Friday, 14 March 2014

Kendal's Column: Should we censor books in schools?

Whilst researching 'Eleanor and Park' for last weeks review I stumbled across an article about the book being censored in an American school due to mild sexual content and strong language used by some characters in intense scenes.

This was kind of bewildering to me as, in my opinion, Eleanor and Park isn't a book that I would give an 'explicit content' label to. The book doesn't contain unnecessary 'mature' content.
 Any and all strong language in this book is used to illustrate strong emotions of characters; any 'mature' content is used to show the development of relationships as well as to connect with the audience and their own experiences and relationships as teenagers. The content is also used to convey the difficulties of a situation which most people may not have experienced and the language used is only to illustrate the thoughts and feeling of a person going through that.

But why do we feel it necessary to censor books anyway?

As you grow up, you learn about life- the good and the bad.
Granted, no one would dare tell a 3 year old that there are people are dying at this moment in time or that the world could end at any moment due to any number of reasons (i'm not talking mayan calendars, i'm talking overdue super volcanoes etc etc) but ,within reason, books should be for whoever wants to read them.
By the time you are in your mid-teens you've had at least one Sex Ed class and you've probably heard all the 'strong' words in the book from various sources.

I'm going to make myself perfectly clear here, before I get any pitchforks and torches at my door, i am by no means saying that we should let young people read whatever they want as there is a line which i shall name 'The 50 Shades of Grey Line'
We all know the trilogy, even if -like me - you haven't read it, you know the genre it fits into. This is the line that shouldn't be crossed by the under 15/16's for (self purchasing) books and this is the line that shouldn't be crossed in schools (obviously) because there would always be risks/complications, not to mention the glaringly obvious point that it would be plain inappropriate.

But banning books like Little Red Riding Hood, a classic fairy tale that has been told for centuries, from schools?
No.

You can bubble wrap a child all you want, one day they will leave the nest and they will find out about all the bad things and good things in the world. If someone isn't educated about life then they're more likely to mess up.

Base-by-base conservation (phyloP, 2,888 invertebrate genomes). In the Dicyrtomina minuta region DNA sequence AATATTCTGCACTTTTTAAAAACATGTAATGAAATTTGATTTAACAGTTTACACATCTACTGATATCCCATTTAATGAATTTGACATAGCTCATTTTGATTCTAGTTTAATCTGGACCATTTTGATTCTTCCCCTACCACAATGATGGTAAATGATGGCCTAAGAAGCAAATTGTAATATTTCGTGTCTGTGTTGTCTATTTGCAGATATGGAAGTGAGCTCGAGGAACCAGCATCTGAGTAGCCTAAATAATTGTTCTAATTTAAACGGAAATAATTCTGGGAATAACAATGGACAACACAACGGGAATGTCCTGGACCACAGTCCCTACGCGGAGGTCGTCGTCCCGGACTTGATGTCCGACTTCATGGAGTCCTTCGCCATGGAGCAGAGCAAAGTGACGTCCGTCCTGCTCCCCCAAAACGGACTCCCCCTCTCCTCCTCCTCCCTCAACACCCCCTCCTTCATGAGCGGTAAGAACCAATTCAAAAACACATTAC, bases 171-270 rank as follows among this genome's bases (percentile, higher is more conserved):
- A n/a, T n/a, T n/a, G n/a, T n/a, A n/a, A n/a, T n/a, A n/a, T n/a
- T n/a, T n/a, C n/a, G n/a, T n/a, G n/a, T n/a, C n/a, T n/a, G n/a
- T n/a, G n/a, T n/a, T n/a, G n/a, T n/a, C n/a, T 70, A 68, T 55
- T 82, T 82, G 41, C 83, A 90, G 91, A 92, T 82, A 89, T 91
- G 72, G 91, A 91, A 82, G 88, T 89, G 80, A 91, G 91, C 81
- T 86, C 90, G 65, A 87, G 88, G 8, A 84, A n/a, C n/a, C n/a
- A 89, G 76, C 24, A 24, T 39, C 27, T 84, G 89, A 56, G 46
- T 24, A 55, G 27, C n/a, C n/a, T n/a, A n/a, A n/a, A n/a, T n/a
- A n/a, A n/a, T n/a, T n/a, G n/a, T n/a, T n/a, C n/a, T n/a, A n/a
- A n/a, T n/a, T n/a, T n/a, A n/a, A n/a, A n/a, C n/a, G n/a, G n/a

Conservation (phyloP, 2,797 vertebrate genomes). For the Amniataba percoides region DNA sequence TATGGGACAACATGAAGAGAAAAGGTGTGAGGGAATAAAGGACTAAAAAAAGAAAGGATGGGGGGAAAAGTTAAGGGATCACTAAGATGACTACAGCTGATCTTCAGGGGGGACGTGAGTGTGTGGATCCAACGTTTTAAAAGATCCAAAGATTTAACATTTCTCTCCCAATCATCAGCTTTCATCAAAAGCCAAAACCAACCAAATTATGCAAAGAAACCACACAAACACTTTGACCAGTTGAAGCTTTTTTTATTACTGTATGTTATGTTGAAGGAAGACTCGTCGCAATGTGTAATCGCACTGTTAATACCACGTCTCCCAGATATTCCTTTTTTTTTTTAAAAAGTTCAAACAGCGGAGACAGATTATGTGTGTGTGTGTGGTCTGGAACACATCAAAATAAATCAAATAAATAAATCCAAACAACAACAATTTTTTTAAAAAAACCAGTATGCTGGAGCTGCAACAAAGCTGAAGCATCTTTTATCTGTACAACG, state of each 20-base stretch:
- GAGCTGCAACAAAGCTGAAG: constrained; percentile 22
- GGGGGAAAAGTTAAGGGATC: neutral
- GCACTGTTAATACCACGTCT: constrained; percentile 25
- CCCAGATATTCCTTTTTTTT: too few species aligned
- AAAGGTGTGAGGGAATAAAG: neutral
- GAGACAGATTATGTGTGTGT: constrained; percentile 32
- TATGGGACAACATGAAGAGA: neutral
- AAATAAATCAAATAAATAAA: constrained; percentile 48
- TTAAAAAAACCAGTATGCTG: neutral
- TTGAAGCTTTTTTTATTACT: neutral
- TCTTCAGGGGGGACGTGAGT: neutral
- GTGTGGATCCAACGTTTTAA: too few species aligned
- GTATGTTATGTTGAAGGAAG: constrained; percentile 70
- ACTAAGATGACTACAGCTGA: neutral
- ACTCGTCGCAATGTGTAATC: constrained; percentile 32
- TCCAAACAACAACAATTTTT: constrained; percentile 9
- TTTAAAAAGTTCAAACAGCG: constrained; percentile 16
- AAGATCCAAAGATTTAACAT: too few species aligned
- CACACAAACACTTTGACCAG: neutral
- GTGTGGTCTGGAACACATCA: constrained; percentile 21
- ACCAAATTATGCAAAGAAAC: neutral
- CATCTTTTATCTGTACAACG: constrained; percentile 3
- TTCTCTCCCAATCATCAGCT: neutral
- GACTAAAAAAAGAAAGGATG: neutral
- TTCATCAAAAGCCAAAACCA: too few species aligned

If something perfectly natural is hidden from someone or avoided in discussion it's made to seem like an embarrassing or shameful thing-which is ridiculous- and can lead to poor relationships in later life.

Would you deny someone to learn a lesson from a book that could influence their life simply because of the fact the book dealt with REAL issues?

Books teach people life lessons.
You're better at learning when you're young.

Happy Friday
@KendalFace_
Kendal
xx




3 comments:

  1. Great post Kendal! I agree, books that deal with difficult issues should not be banned from schools. Although I'm sure it can be hard to define where to draw the line, classics should not be included in that list! And it's ridiculous that people thought Eleanor and Park was an inappropriate read! I think it's a good point that it can help educate children, especially if the issue is presented in a well thought out, balanced manner. It can give great perspective!

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    1. Thank you, i just feel that it's almost laughable that some people think that censoring more mature books in schools stops children being subjected to violent material- turn on the news and you'll see stories that are 10 times more violent than any YA novel that can be viewed by anyone.

      Thank you for your comment :)

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  2. haha! I love the "50 shades of grey line" - as if Eleanor and Park is inappropriate for a teenage audience! I tend to read whatever I feel like whether I think the language or description is inappropriate or not... you get to a certain age where you know everything anyway and nothing else is going to come as a shock. Love this post!

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